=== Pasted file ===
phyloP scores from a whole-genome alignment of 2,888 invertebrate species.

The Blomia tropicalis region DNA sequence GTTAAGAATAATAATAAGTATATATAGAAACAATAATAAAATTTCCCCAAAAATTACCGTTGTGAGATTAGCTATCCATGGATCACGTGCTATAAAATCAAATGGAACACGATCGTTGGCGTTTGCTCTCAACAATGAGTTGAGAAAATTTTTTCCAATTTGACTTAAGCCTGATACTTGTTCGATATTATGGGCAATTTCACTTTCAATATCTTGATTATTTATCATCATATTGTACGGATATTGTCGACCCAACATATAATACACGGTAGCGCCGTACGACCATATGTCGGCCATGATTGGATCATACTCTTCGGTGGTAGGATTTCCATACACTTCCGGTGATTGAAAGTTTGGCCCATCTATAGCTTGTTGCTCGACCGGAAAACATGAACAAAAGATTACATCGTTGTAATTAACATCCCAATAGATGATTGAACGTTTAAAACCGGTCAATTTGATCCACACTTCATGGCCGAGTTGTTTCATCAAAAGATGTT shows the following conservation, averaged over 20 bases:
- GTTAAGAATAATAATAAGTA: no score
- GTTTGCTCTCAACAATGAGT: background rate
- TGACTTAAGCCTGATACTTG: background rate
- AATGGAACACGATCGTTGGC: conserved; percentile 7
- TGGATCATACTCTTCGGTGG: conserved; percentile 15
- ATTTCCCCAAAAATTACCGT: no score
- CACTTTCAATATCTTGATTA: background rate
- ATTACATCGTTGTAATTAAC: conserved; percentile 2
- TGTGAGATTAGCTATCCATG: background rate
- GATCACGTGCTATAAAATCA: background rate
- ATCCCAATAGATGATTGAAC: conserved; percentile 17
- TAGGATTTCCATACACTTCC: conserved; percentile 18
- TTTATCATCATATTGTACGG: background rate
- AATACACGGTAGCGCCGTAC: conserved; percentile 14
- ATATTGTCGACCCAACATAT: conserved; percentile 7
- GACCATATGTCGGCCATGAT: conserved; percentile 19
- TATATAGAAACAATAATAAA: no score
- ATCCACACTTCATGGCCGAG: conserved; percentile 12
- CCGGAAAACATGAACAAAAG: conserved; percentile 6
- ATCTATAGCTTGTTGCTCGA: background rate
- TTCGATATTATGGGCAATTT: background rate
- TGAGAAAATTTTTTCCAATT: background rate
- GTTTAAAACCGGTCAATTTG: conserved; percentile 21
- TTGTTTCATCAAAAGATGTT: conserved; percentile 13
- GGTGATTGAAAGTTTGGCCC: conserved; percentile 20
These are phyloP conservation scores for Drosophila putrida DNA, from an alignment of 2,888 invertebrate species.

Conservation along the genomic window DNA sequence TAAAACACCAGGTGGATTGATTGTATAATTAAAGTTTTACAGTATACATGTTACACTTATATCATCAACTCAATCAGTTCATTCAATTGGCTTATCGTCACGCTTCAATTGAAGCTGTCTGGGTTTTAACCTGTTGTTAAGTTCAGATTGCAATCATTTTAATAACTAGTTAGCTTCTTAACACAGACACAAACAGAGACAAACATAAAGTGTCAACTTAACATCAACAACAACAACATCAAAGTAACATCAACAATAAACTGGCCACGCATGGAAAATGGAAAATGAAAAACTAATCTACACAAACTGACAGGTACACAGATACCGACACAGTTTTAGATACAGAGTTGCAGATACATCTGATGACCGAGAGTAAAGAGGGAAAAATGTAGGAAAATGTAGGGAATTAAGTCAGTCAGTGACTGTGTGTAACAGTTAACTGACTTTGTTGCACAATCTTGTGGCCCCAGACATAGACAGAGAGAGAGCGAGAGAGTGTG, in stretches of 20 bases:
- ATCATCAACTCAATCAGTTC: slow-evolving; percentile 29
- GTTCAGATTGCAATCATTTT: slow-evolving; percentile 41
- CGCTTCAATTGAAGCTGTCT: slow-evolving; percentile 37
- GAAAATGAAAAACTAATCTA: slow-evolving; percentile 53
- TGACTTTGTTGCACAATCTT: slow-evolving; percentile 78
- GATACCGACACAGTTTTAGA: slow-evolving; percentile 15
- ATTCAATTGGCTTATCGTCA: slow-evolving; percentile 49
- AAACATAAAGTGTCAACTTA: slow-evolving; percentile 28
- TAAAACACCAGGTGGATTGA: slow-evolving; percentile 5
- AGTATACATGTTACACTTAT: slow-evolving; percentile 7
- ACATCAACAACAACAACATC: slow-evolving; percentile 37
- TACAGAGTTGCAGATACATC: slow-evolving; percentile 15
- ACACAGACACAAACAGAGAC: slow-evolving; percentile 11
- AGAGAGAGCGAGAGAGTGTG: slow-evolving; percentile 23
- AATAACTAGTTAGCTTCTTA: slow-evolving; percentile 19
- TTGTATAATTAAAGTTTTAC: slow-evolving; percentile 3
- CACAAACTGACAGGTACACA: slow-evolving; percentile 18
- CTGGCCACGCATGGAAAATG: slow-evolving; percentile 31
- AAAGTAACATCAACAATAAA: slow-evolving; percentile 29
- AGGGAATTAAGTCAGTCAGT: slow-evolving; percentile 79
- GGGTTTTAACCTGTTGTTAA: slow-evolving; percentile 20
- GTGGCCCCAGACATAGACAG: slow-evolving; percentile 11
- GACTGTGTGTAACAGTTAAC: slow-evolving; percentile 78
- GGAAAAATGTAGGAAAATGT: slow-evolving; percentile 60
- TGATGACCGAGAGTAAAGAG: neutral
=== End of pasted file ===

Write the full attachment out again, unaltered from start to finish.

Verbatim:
phyloP scores from a whole-genome alignment of 2,888 invertebrate species.

The Blomia tropicalis region DNA sequence GTTAAGAATAATAATAAGTATATATAGAAACAATAATAAAATTTCCCCAAAAATTACCGTTGTGAGATTAGCTATCCATGGATCACGTGCTATAAAATCAAATGGAACACGATCGTTGGCGTTTGCTCTCAACAATGAGTTGAGAAAATTTTTTCCAATTTGACTTAAGCCTGATACTTGTTCGATATTATGGGCAATTTCACTTTCAATATCTTGATTATTTATCATCATATTGTACGGATATTGTCGACCCAACATATAATACACGGTAGCGCCGTACGACCATATGTCGGCCATGATTGGATCATACTCTTCGGTGGTAGGATTTCCATACACTTCCGGTGATTGAAAGTTTGGCCCATCTATAGCTTGTTGCTCGACCGGAAAACATGAACAAAAGATTACATCGTTGTAATTAACATCCCAATAGATGATTGAACGTTTAAAACCGGTCAATTTGATCCACACTTCATGGCCGAGTTGTTTCATCAAAAGATGTT shows the following conservation, averaged over 20 bases:
- GTTAAGAATAATAATAAGTA: no score
- GTTTGCTCTCAACAATGAGT: background rate
- TGACTTAAGCCTGATACTTG: background rate
- AATGGAACACGATCGTTGGC: conserved; percentile 7
- TGGATCATACTCTTCGGTGG: conserved; percentile 15
- ATTTCCCCAAAAATTACCGT: no score
- CACTTTCAATATCTTGATTA: background rate
- ATTACATCGTTGTAATTAAC: conserved; percentile 2
- TGTGAGATTAGCTATCCATG: background rate
- GATCACGTGCTATAAAATCA: background rate
- ATCCCAATAGATGATTGAAC: conserved; percentile 17
- TAGGATTTCCATACACTTCC: conserved; percentile 18
- TTTATCATCATATTGTACGG: background rate
- AATACACGGTAGCGCCGTAC: conserved; percentile 14
- ATATTGTCGACCCAACATAT: conserved; percentile 7
- GACCATATGTCGGCCATGAT: conserved; percentile 19
- TATATAGAAACAATAATAAA: no score
- ATCCACACTTCATGGCCGAG: conserved; percentile 12
- CCGGAAAACATGAACAAAAG: conserved; percentile 6
- ATCTATAGCTTGTTGCTCGA: background rate
- TTCGATATTATGGGCAATTT: background rate
- TGAGAAAATTTTTTCCAATT: background rate
- GTTTAAAACCGGTCAATTTG: conserved; percentile 21
- TTGTTTCATCAAAAGATGTT: conserved; percentile 13
- GGTGATTGAAAGTTTGGCCC: conserved; percentile 20
These are phyloP conservation scores for Drosophila putrida DNA, from an alignment of 2,888 invertebrate species.

Conservation along the genomic window DNA sequence TAAAACACCAGGTGGATTGATTGTATAATTAAAGTTTTACAGTATACATGTTACACTTATATCATCAACTCAATCAGTTCATTCAATTGGCTTATCGTCACGCTTCAATTGAAGCTGTCTGGGTTTTAACCTGTTGTTAAGTTCAGATTGCAATCATTTTAATAACTAGTTAGCTTCTTAACACAGACACAAACAGAGACAAACATAAAGTGTCAACTTAACATCAACAACAACAACATCAAAGTAACATCAACAATAAACTGGCCACGCATGGAAAATGGAAAATGAAAAACTAATCTACACAAACTGACAGGTACACAGATACCGACACAGTTTTAGATACAGAGTTGCAGATACATCTGATGACCGAGAGTAAAGAGGGAAAAATGTAGGAAAATGTAGGGAATTAAGTCAGTCAGTGACTGTGTGTAACAGTTAACTGACTTTGTTGCACAATCTTGTGGCCCCAGACATAGACAGAGAGAGAGCGAGAGAGTGTG, in stretches of 20 bases:
- ATCATCAACTCAATCAGTTC: slow-evolving; percentile 29
- GTTCAGATTGCAATCATTTT: slow-evolving; percentile 41
- CGCTTCAATTGAAGCTGTCT: slow-evolving; percentile 37
- GAAAATGAAAAACTAATCTA: slow-evolving; percentile 53
- TGACTTTGTTGCACAATCTT: slow-evolving; percentile 78
- GATACCGACACAGTTTTAGA: slow-evolving; percentile 15
- ATTCAATTGGCTTATCGTCA: slow-evolving; percentile 49
- AAACATAAAGTGTCAACTTA: slow-evolving; percentile 28
- TAAAACACCAGGTGGATTGA: slow-evolving; percentile 5
- AGTATACATGTTACACTTAT: slow-evolving; percentile 7
- ACATCAACAACAACAACATC: slow-evolving; percentile 37
- TACAGAGTTGCAGATACATC: slow-evolving; percentile 15
- ACACAGACACAAACAGAGAC: slow-evolving; percentile 11
- AGAGAGAGCGAGAGAGTGTG: slow-evolving; percentile 23
- AATAACTAGTTAGCTTCTTA: slow-evolving; percentile 19
- TTGTATAATTAAAGTTTTAC: slow-evolving; percentile 3
- CACAAACTGACAGGTACACA: slow-evolving; percentile 18
- CTGGCCACGCATGGAAAATG: slow-evolving; percentile 31
- AAAGTAACATCAACAATAAA: slow-evolving; percentile 29
- AGGGAATTAAGTCAGTCAGT: slow-evolving; percentile 79
- GGGTTTTAACCTGTTGTTAA: slow-evolving; percentile 20
- GTGGCCCCAGACATAGACAG: slow-evolving; percentile 11
- GACTGTGTGTAACAGTTAAC: slow-evolving; percentile 78
- GGAAAAATGTAGGAAAATGT: slow-evolving; percentile 60
- TGATGACCGAGAGTAAAGAG: neutral